Bayern Munich haven't been talking to Arsene Wenger about the possibility of replacing Niko Kovac as manager, according to the Bundesliga giants' sporting director Hasan Salihamidzic.
Speaking to Sky Sports News after Die Roten beat Benfica 5-1 in the UEFA Champions League group stage on Tuesday, Salihamidzic said: "There was 100 per cent no contact with Arsene Wenger. We will travel to Bremen with Niko Kovac as our manager and we will win."
Salihamidzic's reference to Saturday's domestic fixture against Werder Bremen suggested Kovac's job is safe for now. There had been reports the Croat was about to be replaced, with former Arsenal chief Wenger mooted as a prime candidate.
A report from Bild (h/t Sport Witness) recently named the Frenchman as a serious contender with Bayern languishing in fifth in the German top flight, nine points behind rivals Borussia Dortmund.
The idea quickly gathered steam, and Matt Law of the Daily Telegraph reported Wenger is keen on the idea of taking over at the Allianz Arena, where the 69-year-old would be afforded an opportunity "to end his career with silverware and compete at the top level."
Wenger's agent was also spotted in attendance recently:
The links are strong, but it's not entirely clear what role Wenger would have his eye on if he moved to Munich. Another report from Sky Sports News quoted unnamed sources in Germany who revealed Wenger wants a boardroom room job rather than a return to the dugout.
Whatever role he would take on, there's little doubt Wenger would be an asset for Bayern despite the tumultuous end to his tenure with the Gunners. He stepped down in May after nearly 22 years in charge of the north London club.
Wenger won three Premier League titles and a record seven FA Cups during his tenure. His honours included league-and-cup doubles in 1998 and 2002, as well as winning the title without losing a match during the 2003/04 season.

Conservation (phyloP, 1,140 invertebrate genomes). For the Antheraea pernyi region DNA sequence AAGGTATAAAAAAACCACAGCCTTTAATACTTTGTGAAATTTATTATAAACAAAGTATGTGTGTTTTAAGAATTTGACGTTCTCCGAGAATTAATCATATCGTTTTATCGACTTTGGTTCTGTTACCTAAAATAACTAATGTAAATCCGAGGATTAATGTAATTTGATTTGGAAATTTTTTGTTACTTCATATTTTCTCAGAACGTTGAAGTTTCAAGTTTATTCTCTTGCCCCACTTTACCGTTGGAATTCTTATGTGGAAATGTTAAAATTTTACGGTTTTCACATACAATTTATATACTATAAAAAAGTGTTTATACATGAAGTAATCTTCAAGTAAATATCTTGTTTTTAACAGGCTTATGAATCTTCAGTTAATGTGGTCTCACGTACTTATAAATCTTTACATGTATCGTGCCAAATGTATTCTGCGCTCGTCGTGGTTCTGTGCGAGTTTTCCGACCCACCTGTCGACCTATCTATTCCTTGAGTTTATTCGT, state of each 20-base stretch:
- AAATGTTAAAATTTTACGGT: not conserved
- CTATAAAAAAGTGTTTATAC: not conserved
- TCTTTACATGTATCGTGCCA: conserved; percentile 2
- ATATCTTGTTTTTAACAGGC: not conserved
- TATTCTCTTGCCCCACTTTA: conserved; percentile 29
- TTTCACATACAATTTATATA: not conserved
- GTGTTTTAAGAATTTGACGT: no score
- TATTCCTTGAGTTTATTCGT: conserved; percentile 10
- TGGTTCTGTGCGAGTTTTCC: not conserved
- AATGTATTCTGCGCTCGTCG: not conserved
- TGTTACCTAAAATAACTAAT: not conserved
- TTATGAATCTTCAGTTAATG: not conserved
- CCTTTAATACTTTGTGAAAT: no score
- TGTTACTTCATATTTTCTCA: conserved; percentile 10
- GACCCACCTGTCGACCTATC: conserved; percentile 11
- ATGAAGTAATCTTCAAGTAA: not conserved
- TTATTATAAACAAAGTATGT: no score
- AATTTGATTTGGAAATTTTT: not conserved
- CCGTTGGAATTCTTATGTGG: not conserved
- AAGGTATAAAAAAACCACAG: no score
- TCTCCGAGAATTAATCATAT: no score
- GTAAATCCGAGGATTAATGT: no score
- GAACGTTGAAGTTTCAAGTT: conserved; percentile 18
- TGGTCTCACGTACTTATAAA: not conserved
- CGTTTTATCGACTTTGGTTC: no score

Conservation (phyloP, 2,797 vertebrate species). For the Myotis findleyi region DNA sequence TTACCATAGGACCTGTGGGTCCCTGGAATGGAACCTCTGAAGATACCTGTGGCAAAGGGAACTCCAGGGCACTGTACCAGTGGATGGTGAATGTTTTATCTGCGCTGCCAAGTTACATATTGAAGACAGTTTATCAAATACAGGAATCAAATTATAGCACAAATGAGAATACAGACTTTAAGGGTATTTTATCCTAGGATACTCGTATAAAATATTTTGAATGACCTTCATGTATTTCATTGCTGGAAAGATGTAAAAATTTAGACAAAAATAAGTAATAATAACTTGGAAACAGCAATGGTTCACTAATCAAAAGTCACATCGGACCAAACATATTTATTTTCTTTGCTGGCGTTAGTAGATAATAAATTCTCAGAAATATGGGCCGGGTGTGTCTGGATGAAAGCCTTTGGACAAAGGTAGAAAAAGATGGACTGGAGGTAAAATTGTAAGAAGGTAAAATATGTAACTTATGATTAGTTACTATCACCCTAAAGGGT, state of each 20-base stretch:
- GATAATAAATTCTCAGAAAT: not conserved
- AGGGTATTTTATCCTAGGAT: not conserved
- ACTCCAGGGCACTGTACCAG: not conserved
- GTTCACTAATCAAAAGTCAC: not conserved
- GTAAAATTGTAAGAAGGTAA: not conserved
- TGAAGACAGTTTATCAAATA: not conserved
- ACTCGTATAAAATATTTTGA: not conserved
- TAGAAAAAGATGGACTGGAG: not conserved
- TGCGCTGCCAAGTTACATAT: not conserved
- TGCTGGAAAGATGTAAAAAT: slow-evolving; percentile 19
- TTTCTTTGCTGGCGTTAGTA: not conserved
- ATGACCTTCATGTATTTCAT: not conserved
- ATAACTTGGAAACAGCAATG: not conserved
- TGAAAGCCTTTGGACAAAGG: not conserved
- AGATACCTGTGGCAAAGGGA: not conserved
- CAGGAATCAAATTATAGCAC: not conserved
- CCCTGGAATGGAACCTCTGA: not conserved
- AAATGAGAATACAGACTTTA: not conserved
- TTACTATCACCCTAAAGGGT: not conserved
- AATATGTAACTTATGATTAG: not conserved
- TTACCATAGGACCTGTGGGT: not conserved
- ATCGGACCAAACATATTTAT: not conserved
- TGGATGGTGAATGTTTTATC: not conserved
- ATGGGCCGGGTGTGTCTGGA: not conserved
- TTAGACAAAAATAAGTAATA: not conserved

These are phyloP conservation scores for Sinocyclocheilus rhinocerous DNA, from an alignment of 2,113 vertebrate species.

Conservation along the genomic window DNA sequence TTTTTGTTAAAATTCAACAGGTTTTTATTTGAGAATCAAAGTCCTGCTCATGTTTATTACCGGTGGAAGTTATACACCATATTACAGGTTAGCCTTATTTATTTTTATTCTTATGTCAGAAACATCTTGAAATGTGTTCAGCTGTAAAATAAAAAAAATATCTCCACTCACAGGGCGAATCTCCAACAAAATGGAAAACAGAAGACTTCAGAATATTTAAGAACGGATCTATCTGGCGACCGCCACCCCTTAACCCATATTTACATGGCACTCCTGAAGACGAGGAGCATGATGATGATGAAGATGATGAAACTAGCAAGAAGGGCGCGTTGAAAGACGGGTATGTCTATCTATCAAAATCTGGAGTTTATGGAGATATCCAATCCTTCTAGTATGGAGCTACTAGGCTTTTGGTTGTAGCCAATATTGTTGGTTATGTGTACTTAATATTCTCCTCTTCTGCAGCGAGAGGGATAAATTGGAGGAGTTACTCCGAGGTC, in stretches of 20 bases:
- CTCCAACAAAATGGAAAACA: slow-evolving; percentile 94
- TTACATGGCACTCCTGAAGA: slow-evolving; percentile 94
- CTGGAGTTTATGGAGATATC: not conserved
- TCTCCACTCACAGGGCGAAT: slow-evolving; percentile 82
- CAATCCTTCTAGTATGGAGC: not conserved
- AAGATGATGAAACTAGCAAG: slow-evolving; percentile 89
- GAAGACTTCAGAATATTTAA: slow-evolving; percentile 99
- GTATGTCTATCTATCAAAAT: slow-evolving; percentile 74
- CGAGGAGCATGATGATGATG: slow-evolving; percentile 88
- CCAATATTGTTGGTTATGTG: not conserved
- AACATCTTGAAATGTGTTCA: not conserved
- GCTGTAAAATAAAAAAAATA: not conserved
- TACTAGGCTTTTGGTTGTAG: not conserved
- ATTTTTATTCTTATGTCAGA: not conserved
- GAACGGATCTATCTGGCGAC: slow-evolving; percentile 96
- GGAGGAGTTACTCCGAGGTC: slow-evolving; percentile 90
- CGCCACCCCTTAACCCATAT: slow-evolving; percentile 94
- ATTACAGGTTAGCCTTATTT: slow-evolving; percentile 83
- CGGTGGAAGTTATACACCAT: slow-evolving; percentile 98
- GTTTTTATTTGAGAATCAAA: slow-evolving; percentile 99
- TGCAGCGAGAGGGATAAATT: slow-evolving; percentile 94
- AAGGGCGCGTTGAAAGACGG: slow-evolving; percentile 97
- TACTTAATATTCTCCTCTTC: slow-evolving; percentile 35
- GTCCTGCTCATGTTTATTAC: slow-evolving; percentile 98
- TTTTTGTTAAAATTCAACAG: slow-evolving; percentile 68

There were also difficult times, though, specifically a nine-year spell without a trophy between 2005-14 which took in Arsenal's move from Highbury to the Emirates Stadium in 2006.
Wenger's final season ended with the Gunners sixth, his lowest finish, and trophyless after a run of three FA Cup victories in four seasons. A growing mood of discontent among supporters also helped hasten Wenger's exit even though he had a year left on his contract.
Yet for all the criticism levelled at Wenger in recent years, his achievements at Arsenal can't be overlooked. Even his last season took in an appearance in the Carabao Cup final, as well as the club reaching the semi-final of the UEFA Europa League, where the Gunners lost to eventual winners Atletico Madrid.
Before last season, Wenger had always either finished inside the top five or with a trophy. The record took in 18 seasons in a row qualifying for the UEFA Champions League, with Arsenal becoming the first London club to reach the final of the tournament in 2006.
Bayern should be well aware of Wenger's talents having pursued him previously when he was in charge of Ligue 1 side AS Monaco. Recent meetings may have taken the lustre off Wenger's reputation in Bundesliga circles, though.
Die Roten knocked Arsenal out of the Champions League at the last-16 stage three times in five seasons earlier this decade. The last defeat came in 2017 when the Gunners were humbled 10-2 on aggregate.
Kovac has already helped Bayern earn a place in the knockout phase of Europe's premier club competition, but domestic form continues to cast doubt on his position. Bayern have lost three times and shipped 17 goals through 12 matches.
In fairness, injuries have been an issue:
There has also been some criticism of his defensive tactics and clashes with players, including Real Madrid loanee James Rodriguez. Earlier this month, the wife of forward Thomas Muller apologised after criticising Kovac in an Instagram post.
Wenger would be suited to refreshing what has become an ageing squad. Wingers Arjen Robben, 34, and 35-year-old Franck Ribery are still involved, while Muller is 29 and striker Robert Lewandowski is 30.
Wenger's reputation for developing young talent would be key should he move to Munich. He'd surely relish working with the contingent of young stars already on the books, including 22-year-old winger Kingsley Coman and Serge Gnabry, the 23-year-old who got his breakthrough into the first team at Arsenal on Wenger's watch.
The Bayern squad needs a refresh sooner rather than later. Wenger's eye for talent, as well as his ability to balance costs, would be fundamental to the process, either as a manager or an executive.